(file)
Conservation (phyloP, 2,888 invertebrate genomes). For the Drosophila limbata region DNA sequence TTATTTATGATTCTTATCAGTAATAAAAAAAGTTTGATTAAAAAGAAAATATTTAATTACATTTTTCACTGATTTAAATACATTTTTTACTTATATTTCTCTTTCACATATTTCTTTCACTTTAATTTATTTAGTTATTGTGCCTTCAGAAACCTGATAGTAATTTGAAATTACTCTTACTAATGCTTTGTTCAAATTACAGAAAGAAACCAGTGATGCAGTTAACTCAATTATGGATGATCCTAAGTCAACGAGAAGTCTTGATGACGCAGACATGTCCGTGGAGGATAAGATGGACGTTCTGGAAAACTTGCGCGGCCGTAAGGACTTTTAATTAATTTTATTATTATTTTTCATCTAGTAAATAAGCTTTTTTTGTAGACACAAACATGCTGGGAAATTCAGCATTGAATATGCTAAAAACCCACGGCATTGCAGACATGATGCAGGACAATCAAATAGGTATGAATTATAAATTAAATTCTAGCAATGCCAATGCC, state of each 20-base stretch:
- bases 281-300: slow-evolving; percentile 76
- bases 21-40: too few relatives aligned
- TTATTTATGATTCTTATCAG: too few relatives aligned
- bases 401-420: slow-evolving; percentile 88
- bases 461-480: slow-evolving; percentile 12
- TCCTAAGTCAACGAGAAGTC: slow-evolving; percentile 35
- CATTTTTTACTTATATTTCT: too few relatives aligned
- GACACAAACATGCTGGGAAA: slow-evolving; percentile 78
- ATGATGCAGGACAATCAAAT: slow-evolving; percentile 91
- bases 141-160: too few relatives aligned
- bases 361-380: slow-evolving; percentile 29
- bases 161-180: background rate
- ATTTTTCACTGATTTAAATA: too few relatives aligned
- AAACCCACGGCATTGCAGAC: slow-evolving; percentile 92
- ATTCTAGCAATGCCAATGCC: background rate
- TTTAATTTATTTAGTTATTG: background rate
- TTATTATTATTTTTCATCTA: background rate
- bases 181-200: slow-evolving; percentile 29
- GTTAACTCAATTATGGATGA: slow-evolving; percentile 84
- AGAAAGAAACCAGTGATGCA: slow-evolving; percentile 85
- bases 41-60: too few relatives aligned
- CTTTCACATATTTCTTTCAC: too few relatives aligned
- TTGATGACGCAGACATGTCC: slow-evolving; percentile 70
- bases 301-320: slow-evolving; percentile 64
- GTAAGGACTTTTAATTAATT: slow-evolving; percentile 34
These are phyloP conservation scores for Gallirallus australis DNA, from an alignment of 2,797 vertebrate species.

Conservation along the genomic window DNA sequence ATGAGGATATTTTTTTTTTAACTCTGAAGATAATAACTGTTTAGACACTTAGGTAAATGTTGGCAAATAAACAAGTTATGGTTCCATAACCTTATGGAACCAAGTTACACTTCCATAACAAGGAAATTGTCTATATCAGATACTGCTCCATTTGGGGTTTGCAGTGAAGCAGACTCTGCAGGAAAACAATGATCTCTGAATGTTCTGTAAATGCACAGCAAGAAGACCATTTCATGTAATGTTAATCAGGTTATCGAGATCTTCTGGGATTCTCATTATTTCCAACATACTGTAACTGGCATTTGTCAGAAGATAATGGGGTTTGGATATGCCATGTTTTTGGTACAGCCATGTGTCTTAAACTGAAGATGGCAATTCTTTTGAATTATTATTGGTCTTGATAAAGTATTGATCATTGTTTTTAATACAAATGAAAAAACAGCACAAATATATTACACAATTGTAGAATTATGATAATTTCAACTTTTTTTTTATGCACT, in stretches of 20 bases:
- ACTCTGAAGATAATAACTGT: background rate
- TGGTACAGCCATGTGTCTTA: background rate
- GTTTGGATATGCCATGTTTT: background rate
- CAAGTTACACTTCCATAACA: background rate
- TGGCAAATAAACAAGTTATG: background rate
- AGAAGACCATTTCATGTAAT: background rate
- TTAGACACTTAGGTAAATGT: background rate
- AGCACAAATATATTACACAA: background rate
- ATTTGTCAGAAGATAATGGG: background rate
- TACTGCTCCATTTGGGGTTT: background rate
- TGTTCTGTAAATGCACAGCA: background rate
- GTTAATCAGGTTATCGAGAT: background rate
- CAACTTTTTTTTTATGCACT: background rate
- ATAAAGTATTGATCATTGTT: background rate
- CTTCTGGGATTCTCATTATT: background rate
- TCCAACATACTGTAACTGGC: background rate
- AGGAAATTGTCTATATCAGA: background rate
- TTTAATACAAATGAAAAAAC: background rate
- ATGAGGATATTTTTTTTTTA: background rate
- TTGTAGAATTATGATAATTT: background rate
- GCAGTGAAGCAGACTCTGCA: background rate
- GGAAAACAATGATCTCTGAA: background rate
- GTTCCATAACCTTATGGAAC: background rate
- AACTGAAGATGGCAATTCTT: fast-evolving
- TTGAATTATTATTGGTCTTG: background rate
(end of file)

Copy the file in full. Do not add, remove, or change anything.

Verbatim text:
Conservation (phyloP, 2,888 invertebrate genomes). For the Drosophila limbata region DNA sequence TTATTTATGATTCTTATCAGTAATAAAAAAAGTTTGATTAAAAAGAAAATATTTAATTACATTTTTCACTGATTTAAATACATTTTTTACTTATATTTCTCTTTCACATATTTCTTTCACTTTAATTTATTTAGTTATTGTGCCTTCAGAAACCTGATAGTAATTTGAAATTACTCTTACTAATGCTTTGTTCAAATTACAGAAAGAAACCAGTGATGCAGTTAACTCAATTATGGATGATCCTAAGTCAACGAGAAGTCTTGATGACGCAGACATGTCCGTGGAGGATAAGATGGACGTTCTGGAAAACTTGCGCGGCCGTAAGGACTTTTAATTAATTTTATTATTATTTTTCATCTAGTAAATAAGCTTTTTTTGTAGACACAAACATGCTGGGAAATTCAGCATTGAATATGCTAAAAACCCACGGCATTGCAGACATGATGCAGGACAATCAAATAGGTATGAATTATAAATTAAATTCTAGCAATGCCAATGCC, state of each 20-base stretch:
- bases 281-300: slow-evolving; percentile 76
- bases 21-40: too few relatives aligned
- TTATTTATGATTCTTATCAG: too few relatives aligned
- bases 401-420: slow-evolving; percentile 88
- bases 461-480: slow-evolving; percentile 12
- TCCTAAGTCAACGAGAAGTC: slow-evolving; percentile 35
- CATTTTTTACTTATATTTCT: too few relatives aligned
- GACACAAACATGCTGGGAAA: slow-evolving; percentile 78
- ATGATGCAGGACAATCAAAT: slow-evolving; percentile 91
- bases 141-160: too few relatives aligned
- bases 361-380: slow-evolving; percentile 29
- bases 161-180: background rate
- ATTTTTCACTGATTTAAATA: too few relatives aligned
- AAACCCACGGCATTGCAGAC: slow-evolving; percentile 92
- ATTCTAGCAATGCCAATGCC: background rate
- TTTAATTTATTTAGTTATTG: background rate
- TTATTATTATTTTTCATCTA: background rate
- bases 181-200: slow-evolving; percentile 29
- GTTAACTCAATTATGGATGA: slow-evolving; percentile 84
- AGAAAGAAACCAGTGATGCA: slow-evolving; percentile 85
- bases 41-60: too few relatives aligned
- CTTTCACATATTTCTTTCAC: too few relatives aligned
- TTGATGACGCAGACATGTCC: slow-evolving; percentile 70
- bases 301-320: slow-evolving; percentile 64
- GTAAGGACTTTTAATTAATT: slow-evolving; percentile 34
These are phyloP conservation scores for Gallirallus australis DNA, from an alignment of 2,797 vertebrate species.

Conservation along the genomic window DNA sequence ATGAGGATATTTTTTTTTTAACTCTGAAGATAATAACTGTTTAGACACTTAGGTAAATGTTGGCAAATAAACAAGTTATGGTTCCATAACCTTATGGAACCAAGTTACACTTCCATAACAAGGAAATTGTCTATATCAGATACTGCTCCATTTGGGGTTTGCAGTGAAGCAGACTCTGCAGGAAAACAATGATCTCTGAATGTTCTGTAAATGCACAGCAAGAAGACCATTTCATGTAATGTTAATCAGGTTATCGAGATCTTCTGGGATTCTCATTATTTCCAACATACTGTAACTGGCATTTGTCAGAAGATAATGGGGTTTGGATATGCCATGTTTTTGGTACAGCCATGTGTCTTAAACTGAAGATGGCAATTCTTTTGAATTATTATTGGTCTTGATAAAGTATTGATCATTGTTTTTAATACAAATGAAAAAACAGCACAAATATATTACACAATTGTAGAATTATGATAATTTCAACTTTTTTTTTATGCACT, in stretches of 20 bases:
- ACTCTGAAGATAATAACTGT: background rate
- TGGTACAGCCATGTGTCTTA: background rate
- GTTTGGATATGCCATGTTTT: background rate
- CAAGTTACACTTCCATAACA: background rate
- TGGCAAATAAACAAGTTATG: background rate
- AGAAGACCATTTCATGTAAT: background rate
- TTAGACACTTAGGTAAATGT: background rate
- AGCACAAATATATTACACAA: background rate
- ATTTGTCAGAAGATAATGGG: background rate
- TACTGCTCCATTTGGGGTTT: background rate
- TGTTCTGTAAATGCACAGCA: background rate
- GTTAATCAGGTTATCGAGAT: background rate
- CAACTTTTTTTTTATGCACT: background rate
- ATAAAGTATTGATCATTGTT: background rate
- CTTCTGGGATTCTCATTATT: background rate
- TCCAACATACTGTAACTGGC: background rate
- AGGAAATTGTCTATATCAGA: background rate
- TTTAATACAAATGAAAAAAC: background rate
- ATGAGGATATTTTTTTTTTA: background rate
- TTGTAGAATTATGATAATTT: background rate
- GCAGTGAAGCAGACTCTGCA: background rate
- GGAAAACAATGATCTCTGAA: background rate
- GTTCCATAACCTTATGGAAC: background rate
- AACTGAAGATGGCAATTCTT: fast-evolving
- TTGAATTATTATTGGTCTTG: background rate